The Court Registrar usually sits on a slightly raised platform below the judge facing the court. They do not wear any special clothes in court, although sometimes in the High Court if the Registrar happens to also be a barrister, they will wear barrister's robes.
Court Registrars are public servants and they are recruited directly from the civil service.
The Registrar's main function is to assist the judge:
- The Registrar has a list of all the cases before the court for the day. They call out each case in turn so that the parties can identify themselves to the court.
- When a witness is called in a case, it is the Registrar who hands the witness the Bible and reads out the oath for the witness to repeat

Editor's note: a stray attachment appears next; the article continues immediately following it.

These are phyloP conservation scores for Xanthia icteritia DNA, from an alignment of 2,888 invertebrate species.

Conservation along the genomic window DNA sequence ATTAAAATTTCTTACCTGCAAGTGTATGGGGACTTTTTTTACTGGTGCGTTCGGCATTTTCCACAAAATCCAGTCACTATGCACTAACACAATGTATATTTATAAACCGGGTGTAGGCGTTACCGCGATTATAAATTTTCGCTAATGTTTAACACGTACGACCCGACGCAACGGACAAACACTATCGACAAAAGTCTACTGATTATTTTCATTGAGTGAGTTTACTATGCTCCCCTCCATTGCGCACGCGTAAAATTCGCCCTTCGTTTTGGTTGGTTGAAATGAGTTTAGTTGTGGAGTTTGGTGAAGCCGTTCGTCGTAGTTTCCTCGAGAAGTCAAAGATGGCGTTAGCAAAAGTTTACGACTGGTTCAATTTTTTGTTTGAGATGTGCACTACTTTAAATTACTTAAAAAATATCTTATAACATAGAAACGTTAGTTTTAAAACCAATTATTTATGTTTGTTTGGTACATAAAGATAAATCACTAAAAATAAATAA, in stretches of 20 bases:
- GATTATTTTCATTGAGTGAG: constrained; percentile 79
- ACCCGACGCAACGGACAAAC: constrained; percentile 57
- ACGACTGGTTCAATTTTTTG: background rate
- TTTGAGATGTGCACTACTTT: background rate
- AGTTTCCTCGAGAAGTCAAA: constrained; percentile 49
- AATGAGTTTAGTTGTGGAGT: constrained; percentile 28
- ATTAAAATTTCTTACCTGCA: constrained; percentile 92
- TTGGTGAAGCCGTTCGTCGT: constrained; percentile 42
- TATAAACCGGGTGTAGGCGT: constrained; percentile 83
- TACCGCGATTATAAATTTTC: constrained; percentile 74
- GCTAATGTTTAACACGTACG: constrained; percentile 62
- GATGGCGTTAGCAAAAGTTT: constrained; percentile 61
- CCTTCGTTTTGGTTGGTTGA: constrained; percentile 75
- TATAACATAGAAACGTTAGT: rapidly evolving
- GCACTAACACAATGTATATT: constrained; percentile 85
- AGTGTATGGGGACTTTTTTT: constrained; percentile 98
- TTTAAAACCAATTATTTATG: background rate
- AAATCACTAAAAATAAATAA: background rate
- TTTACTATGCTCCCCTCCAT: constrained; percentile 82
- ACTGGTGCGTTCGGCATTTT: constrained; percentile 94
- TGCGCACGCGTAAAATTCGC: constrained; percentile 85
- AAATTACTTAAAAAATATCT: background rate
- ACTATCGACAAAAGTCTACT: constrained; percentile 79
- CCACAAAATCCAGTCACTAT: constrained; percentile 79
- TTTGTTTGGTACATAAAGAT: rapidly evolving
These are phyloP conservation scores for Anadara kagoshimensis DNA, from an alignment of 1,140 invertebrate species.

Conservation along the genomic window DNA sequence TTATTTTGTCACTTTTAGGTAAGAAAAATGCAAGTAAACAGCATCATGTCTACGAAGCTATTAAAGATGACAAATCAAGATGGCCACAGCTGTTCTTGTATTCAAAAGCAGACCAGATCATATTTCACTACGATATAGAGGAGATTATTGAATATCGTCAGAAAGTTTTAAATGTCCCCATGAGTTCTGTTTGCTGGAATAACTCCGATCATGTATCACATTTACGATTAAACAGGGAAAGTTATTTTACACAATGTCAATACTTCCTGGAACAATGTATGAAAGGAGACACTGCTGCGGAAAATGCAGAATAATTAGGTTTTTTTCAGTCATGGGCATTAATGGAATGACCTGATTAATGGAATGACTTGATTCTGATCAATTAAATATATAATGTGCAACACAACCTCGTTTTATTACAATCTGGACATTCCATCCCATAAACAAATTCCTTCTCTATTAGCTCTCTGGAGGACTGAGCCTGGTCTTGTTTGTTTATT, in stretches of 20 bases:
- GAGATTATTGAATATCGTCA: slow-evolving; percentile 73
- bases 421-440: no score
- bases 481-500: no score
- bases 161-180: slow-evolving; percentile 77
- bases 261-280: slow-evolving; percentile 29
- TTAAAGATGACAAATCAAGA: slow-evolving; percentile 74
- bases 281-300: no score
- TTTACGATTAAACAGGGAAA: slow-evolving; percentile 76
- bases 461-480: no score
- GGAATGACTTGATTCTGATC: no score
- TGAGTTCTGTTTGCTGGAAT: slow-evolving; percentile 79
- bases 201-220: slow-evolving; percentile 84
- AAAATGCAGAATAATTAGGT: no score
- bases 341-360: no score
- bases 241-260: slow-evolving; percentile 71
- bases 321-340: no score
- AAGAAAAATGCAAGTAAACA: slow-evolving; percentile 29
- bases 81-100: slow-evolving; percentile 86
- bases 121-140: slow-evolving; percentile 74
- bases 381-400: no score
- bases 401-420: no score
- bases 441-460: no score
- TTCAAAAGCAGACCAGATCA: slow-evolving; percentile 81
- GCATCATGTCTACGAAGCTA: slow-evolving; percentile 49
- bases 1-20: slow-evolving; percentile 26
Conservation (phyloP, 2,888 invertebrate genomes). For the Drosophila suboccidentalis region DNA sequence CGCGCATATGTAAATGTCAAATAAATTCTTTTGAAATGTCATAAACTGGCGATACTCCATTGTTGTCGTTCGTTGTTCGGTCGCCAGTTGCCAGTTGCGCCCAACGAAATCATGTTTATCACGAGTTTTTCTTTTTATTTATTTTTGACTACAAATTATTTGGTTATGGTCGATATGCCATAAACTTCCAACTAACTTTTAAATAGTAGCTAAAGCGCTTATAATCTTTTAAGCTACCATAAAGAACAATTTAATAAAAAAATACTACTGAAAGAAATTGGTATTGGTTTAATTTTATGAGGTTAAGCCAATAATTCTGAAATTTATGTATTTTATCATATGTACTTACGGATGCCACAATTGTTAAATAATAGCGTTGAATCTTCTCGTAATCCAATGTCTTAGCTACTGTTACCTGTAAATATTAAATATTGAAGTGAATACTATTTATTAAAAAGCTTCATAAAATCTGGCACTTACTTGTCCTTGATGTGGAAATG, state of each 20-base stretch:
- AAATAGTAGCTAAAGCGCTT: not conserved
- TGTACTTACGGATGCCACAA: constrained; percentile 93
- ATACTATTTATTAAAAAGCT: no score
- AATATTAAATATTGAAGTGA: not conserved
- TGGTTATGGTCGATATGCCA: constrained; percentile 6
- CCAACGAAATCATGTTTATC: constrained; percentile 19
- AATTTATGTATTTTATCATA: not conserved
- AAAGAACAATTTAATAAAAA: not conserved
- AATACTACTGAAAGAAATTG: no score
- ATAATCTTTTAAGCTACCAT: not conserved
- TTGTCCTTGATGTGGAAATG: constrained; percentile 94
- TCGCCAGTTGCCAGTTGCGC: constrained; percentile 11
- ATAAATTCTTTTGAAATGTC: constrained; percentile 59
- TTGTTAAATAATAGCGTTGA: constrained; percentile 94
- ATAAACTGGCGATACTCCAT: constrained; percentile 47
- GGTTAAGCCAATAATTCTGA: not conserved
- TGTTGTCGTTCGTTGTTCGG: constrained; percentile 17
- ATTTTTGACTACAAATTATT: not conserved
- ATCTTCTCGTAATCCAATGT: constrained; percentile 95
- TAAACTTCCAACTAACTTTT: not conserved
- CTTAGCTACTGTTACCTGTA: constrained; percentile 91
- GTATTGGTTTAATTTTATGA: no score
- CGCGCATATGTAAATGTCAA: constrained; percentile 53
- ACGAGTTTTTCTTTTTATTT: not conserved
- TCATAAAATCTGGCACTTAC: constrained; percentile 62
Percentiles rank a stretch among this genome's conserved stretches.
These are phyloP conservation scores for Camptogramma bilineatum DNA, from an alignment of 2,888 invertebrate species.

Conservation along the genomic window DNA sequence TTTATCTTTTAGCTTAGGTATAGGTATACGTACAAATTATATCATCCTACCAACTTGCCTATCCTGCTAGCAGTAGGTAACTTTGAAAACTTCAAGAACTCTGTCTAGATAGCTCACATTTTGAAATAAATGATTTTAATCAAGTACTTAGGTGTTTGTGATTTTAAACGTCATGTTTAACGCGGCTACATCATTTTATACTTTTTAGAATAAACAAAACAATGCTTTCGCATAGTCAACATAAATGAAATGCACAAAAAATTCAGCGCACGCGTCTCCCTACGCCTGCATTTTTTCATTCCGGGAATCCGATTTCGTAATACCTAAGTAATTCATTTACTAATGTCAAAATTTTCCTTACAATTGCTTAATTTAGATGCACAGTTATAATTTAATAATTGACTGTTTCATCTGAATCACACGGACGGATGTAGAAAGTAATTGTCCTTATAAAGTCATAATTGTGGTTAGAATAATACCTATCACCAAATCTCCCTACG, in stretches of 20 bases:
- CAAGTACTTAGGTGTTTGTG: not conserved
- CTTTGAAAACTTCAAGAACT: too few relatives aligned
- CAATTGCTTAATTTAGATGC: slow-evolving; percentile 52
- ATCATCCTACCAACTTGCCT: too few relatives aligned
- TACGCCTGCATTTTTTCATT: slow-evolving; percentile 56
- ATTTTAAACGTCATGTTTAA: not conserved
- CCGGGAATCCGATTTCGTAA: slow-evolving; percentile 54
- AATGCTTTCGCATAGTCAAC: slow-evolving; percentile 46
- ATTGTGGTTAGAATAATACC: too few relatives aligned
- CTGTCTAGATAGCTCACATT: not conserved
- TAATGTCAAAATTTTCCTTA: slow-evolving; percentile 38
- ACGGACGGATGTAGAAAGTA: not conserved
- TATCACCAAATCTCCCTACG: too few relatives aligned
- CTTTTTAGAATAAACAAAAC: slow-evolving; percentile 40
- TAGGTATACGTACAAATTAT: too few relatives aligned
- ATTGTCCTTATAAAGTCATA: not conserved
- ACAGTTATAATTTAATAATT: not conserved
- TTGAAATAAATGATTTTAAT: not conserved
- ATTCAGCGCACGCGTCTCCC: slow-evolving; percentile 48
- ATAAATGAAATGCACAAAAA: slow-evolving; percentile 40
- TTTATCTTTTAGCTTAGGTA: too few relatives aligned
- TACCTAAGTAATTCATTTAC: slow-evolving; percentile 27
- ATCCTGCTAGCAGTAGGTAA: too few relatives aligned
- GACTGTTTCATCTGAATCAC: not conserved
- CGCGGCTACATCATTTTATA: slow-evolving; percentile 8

- The Registrar keeps the court documents (writs, etc.) for each case and hands them to the judge as each case is called
- When the court makes an order, the Registrar keeps a note of the order
- After the day in court, the Registrar drafts the orders that the judge has made that day and keeps a record of those orders
- The Registrar generally deals with the administration necessary for the smooth running of the courts.